A report by the Drive drew attention to the fact that the official newspaper of the Russian Ministry of Defense, Krasnaya Zvezda (Red Star), attached a hitherto unseen drawing of the newly developed Belgorod submarine, a version of the Oscar II-class submarine, to a report on the submarine disaster. It is unclear whether this in any way indicates that the Belgorod, construction for which was officially launched in April this year, was involved in the incident. The longest submarine in the world, the Belgorod is designed as the country’s first operational launch platform for the Poseidon nuclear-powered and nuclear-armed long-range torpedo.
The Poseidon reportedly has unlimited range and is difficult to detect. According to the Drive, “the weapon is meant to give Russia a second-strike deterrent capability that is entirely immune to U.S. missile defenses.” Other “special missions” for which the submarine was constructed include intelligence gathering and acting as a mother ship for smaller manned and unmanned submarines like the Losharik. Unconfirmed reports of the fire on Monday suggested that a larger mother ship, the Podmoskovye submarine, was deployed in the Barents Sea alongside the Losharik.
Monday’s submarine disaster is the third major Russian submarine disaster in less than two decades. In 2000, at least 118 died when the nuclear submarine Kursk sank after several explosions during naval exercises in the Barents Sea. In 2008, 20 people died in a gas leak on the submarine K-152 Nerpa in the Sea of Japan.
The fire is a blow to the Kremlin and the Russian oligarchy, putting into question its military capacities amidst an international military buildup, led by the US and NATO. For the working class, the Losharik disaster is a chilling reminder of the advanced state of the preparations for world war.
Whatever the exact reason for its deployment on Monday, there is little question that it was bound up with the efforts of the Russian state to prepare itself for a possible assault by the US and NATO, which could involve nuclear weapons.
Recent years have seen a massive escalation of an international arms race. Especially since the beginning of the Ukraine crisis in 2014, which was triggered by the US- and EU-backed fascist coup in Kiev, NATO, the EU and the US have aggressively built up their military in an open effort to prepare for war against Russia. Earlier this year, the US announced its withdrawal from the Intermediate Range Nuclear Forces (INF) Treaty, which prohibits the deployment of land-based missiles with ranges of up to 5,000 miles. Just last week, the US Senate approved the largest military budget in US history of $750 billion.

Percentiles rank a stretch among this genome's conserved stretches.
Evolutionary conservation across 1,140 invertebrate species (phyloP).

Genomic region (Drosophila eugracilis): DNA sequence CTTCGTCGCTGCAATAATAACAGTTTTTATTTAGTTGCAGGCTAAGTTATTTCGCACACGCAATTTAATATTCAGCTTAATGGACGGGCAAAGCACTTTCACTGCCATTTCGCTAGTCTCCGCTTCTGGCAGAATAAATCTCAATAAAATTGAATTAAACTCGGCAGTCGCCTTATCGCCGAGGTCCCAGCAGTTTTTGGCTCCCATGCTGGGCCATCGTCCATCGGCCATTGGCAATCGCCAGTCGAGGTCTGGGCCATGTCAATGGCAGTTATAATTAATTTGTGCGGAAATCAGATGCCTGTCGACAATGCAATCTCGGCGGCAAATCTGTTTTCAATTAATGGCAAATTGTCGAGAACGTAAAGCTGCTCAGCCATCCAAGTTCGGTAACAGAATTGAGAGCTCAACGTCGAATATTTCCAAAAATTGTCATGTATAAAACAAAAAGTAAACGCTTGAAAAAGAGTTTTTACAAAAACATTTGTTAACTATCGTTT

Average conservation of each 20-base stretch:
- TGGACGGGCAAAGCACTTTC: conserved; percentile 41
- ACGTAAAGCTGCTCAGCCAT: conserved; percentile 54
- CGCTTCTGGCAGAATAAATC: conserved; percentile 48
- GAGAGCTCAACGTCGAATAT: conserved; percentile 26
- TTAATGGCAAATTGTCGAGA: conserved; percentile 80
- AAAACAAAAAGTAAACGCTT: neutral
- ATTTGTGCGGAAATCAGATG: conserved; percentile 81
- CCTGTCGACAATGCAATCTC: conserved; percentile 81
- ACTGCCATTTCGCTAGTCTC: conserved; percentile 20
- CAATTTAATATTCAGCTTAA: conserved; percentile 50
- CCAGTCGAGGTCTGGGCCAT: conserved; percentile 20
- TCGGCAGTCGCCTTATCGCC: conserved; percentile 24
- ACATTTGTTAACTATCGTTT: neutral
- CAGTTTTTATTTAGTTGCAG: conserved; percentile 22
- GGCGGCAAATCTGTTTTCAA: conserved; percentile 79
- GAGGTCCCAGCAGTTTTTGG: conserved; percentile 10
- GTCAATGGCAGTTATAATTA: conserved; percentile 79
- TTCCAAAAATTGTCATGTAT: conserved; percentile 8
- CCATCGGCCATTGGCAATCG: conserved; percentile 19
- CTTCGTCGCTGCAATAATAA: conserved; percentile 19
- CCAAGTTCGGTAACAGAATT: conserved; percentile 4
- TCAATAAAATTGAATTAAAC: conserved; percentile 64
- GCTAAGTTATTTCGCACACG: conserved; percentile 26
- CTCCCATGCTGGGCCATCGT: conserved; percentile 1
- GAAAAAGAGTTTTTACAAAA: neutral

While the Kremlin has recently cut back on military spending, the Russian government has taken steps in recent years to modernize its army and navy in case of war.
In this arms race, submarines are playing an important role. Submarines are central to the gathering of military intelligence. Since vessels like the Losharik can detect and cut internet and other communication cables on the ground of the ocean, they can also play a central role in cyber warfare. Just last month, the New York Times revealed that the White House had secretly launched massive cyber attacks on Russia. Earlier this year, the Kremlin announced that it was preparing its own Russian internet that could function if the broader internet was shut down in case of war.
Another crucial function of nuclear submarines is that of nuclear deterrent. In 2015, Vice noted that, “Nuclear ballistic missile submarines are considered the nuclear deterrent of last resort because they’ve historically been the most reliable and best protected part of the nuclear arsenal. Even if an attacker can hit every single square inch of a country in a surprise nuclear attack, the attacker would still be vulnerable to a devastating counterattack launched by nuclear subs hiding at sea. Because of this, the majority of the US nuclear arsenal is submarine-based. A guaranteed ability to counterattack goes a long way in preventing enemies from getting an itchy nuclear trigger finger.” The report highlighted that military strategists in Washington were preparing for the possibility of “terrain-involved submarine warfare” which could involve the placing of nuclear weapons on the bottom of the sea.